Most employers have well-defined human resource policies and procedures to resolve employment issues. In most cases, an adverse employee action will not occur unless an employer's processes are followed to address any concern(s); although, this protection isn't always available for or utilized by contract resources --- especially, independent contractors.
Contract employees are sometimes overworked and/or mistreated because these resources can be apprehensive or afraid to complain about any mistreatment to maintain their job and income. As a result, contractors sometimes deal with issues that wouldn't be tolerated if the individual was an employee. This process gap can lead to contractors being unprotected resources.
For example, contractors can be disciplined or terminated without a reason, documentation, or options for recourse. Some might argue that these outcomes can happen to employees also; however, in many organizations employment actions will (usually) not occur without adherence to documented operating standards.
On one occasion, I witnessed a contractor be terminated because the individual openly but respectfully disagreed with a senior employee who had authority to terminate the contract. This contractor was released without any details, documentation, or delay. If this contractor was an employee, then the company's human resource policies would - more likely than not - be followed prior to their termination.
Another example is a contractor who was bullied by an employee. If the contractor was an employee, then there would be additional opportunities to respond to the attacks --- with the full protection of the organization's policies and procedures.
Unfortunately, contractors don't normally have equal standing; furthermore, these resources must be careful to not create any workplace issues (minor or not) that could place their jobs in jeopardy. Conversely, an employee who experiences workplace issues (generally) has greater protections and opportunities to rebut any inappropriate behavior by using their company's human resource operating standards.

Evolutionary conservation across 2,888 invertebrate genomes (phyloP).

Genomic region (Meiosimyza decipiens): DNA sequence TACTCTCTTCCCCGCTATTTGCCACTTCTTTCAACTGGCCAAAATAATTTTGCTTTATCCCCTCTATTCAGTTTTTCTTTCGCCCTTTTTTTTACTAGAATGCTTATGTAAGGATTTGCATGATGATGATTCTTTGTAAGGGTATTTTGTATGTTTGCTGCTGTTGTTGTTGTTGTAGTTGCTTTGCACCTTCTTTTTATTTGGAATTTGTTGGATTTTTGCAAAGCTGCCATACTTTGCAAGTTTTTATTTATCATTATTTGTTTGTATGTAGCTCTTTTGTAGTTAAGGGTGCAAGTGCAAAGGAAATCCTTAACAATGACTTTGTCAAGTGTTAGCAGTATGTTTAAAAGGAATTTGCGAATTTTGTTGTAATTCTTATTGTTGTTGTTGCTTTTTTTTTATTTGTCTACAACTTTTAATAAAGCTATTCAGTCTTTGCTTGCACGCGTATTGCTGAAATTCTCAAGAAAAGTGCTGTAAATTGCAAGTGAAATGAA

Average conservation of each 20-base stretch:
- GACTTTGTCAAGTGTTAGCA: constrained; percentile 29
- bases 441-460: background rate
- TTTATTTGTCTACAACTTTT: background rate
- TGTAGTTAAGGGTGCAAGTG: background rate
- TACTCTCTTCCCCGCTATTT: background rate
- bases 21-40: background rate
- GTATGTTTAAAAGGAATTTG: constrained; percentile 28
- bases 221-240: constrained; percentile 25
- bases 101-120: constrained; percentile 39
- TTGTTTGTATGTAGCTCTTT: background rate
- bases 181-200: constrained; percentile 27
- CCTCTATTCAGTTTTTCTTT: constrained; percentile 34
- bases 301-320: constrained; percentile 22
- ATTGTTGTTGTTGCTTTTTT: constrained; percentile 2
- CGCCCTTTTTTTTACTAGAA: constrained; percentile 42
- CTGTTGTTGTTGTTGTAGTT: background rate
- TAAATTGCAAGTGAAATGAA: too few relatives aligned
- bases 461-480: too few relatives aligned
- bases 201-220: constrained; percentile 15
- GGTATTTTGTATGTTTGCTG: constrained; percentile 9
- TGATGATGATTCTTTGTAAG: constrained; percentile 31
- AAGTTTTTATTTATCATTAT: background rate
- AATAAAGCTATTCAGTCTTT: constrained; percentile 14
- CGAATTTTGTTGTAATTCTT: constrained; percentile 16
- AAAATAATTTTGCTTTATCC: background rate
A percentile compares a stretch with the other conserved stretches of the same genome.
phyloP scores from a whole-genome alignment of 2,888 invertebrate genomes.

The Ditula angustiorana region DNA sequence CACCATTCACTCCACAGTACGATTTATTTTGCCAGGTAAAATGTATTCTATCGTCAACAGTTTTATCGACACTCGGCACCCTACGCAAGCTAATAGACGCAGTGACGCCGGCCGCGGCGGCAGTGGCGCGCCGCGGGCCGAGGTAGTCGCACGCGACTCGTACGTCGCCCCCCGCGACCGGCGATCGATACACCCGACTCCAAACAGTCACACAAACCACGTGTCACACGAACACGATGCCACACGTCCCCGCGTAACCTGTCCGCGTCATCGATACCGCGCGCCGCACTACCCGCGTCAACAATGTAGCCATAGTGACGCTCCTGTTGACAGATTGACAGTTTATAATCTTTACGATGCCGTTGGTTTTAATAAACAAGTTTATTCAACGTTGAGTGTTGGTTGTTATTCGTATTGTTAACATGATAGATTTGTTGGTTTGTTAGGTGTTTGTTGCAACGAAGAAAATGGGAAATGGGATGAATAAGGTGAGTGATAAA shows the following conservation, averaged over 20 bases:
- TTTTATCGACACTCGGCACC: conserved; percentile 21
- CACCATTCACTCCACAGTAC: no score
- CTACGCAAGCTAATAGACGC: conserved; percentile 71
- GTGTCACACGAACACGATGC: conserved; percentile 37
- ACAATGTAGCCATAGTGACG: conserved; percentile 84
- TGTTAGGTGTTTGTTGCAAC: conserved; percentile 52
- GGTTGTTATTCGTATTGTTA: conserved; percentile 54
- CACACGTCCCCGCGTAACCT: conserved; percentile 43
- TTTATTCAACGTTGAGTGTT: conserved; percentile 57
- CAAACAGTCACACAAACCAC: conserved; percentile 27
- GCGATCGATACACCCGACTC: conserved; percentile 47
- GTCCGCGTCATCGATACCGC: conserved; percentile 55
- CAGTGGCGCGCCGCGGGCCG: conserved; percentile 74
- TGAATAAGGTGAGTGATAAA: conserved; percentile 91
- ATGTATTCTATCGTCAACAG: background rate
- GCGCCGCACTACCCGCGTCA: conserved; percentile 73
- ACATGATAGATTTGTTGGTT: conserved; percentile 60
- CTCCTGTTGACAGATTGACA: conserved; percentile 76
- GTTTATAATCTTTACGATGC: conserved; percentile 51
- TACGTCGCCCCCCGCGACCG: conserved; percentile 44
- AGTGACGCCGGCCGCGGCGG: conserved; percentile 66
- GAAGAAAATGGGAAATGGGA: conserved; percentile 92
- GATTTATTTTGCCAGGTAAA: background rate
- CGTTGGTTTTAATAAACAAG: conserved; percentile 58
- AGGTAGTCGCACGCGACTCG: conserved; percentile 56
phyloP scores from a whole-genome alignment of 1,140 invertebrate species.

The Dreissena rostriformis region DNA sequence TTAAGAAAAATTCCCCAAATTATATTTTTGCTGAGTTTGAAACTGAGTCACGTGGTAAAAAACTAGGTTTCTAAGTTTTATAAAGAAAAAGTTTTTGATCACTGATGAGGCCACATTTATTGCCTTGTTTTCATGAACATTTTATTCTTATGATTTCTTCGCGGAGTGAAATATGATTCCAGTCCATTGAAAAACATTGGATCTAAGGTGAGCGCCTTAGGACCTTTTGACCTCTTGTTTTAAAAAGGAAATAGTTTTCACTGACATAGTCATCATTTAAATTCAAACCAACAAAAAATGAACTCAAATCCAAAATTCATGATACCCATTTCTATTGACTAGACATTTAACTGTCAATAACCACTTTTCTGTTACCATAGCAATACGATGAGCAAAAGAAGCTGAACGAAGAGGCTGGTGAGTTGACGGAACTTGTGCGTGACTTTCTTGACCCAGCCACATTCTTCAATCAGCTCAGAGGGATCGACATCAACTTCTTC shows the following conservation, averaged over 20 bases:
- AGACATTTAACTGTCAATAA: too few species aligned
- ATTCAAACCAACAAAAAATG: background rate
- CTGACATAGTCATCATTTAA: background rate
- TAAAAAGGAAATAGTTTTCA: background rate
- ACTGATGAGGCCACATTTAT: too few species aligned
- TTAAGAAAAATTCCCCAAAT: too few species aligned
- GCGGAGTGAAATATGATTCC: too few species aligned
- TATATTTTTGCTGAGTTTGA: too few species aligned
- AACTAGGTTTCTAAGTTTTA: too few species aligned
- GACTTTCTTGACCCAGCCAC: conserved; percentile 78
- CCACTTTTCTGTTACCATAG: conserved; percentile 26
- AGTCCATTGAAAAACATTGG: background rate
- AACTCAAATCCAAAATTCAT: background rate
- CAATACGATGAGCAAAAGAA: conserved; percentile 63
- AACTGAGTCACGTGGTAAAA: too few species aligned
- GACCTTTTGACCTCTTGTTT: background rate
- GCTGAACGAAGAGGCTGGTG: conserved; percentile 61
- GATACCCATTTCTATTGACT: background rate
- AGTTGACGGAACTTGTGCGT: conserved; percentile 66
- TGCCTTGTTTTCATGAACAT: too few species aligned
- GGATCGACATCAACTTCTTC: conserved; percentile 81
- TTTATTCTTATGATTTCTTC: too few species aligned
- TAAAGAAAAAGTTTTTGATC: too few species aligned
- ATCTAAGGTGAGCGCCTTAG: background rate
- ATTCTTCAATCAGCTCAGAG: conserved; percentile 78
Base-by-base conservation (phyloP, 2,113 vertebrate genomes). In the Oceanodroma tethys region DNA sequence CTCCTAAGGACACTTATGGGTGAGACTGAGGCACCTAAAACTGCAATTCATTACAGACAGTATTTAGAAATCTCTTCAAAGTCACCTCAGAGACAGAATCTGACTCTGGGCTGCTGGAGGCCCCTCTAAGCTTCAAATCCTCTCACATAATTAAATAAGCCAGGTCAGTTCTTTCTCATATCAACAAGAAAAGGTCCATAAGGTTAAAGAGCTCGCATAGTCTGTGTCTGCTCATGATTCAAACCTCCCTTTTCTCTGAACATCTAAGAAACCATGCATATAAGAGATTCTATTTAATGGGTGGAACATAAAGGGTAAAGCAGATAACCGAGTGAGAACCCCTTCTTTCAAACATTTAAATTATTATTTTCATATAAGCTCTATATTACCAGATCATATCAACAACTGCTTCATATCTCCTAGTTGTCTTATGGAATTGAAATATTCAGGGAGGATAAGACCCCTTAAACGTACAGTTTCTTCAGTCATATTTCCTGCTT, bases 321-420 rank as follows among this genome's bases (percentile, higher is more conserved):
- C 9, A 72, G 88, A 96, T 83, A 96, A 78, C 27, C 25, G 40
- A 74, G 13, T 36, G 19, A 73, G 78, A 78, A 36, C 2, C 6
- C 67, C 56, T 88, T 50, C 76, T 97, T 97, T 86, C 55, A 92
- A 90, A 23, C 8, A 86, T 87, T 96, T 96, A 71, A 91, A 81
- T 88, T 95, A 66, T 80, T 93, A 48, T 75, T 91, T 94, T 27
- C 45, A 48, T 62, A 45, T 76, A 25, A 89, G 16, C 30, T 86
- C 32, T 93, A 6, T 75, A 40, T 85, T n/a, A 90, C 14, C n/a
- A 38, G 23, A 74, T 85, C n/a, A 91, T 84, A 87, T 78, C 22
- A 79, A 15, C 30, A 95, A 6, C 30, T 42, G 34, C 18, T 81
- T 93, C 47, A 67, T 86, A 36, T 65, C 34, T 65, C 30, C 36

- Develop and implement policies that govern contractor rights;
- Review contractor policies with all resources (generally) and any employee who manages them (specifically), along with having a documented process for contractors to report any workplace issues with impunity;
- Create a contractor relationship manager position to periodically meet with contract resources and the contractor's company representatives to determine if any organizational or relationship challenges exist;
- Communicate to all employees that any mistreatment of contractors will not be tolerated. This proactive action will demonstrate to employees that contractor abuse will not be condoned;
- Investigate any contractor concerns or issues immediately to demonstrate the importance of compliance to prevent inappropriate behavior --- as swift action reinforces that contractor abuse will be taken seriously and not be tolerated;
- Follow-up on any concerns or issues as soon as possible to ensure that contractors who identify any mistreatment do not experience any retaliation for reporting a complaint. Otherwise, the behavior might continue and other contractors who experience any issue(s) may be apprehensive about reporting or worse don't report it.
If employers do not have documented, communicated, and enforced operating standards to protect contractors, then these individuals can be at the mercy of an employee's decency and professionalism without any realistic remedies to address workplace misconduct and sometimes abuse.
Ultimately, all resources - employee or otherwise - should be protected to prevent unnecessary mistreatment; otherwise, contractors can be (unnecessarily) unprotected resources.
Additional information on workplace bullying can be obtained in Mr. Young's solution-oriented books "Bullies... They're In Your Office, Too: Could you be one?" and "Management Spotlight: Workplace Bullying".
This post originally appeared on S. L. Young's blog on his website at: www.slyoung.com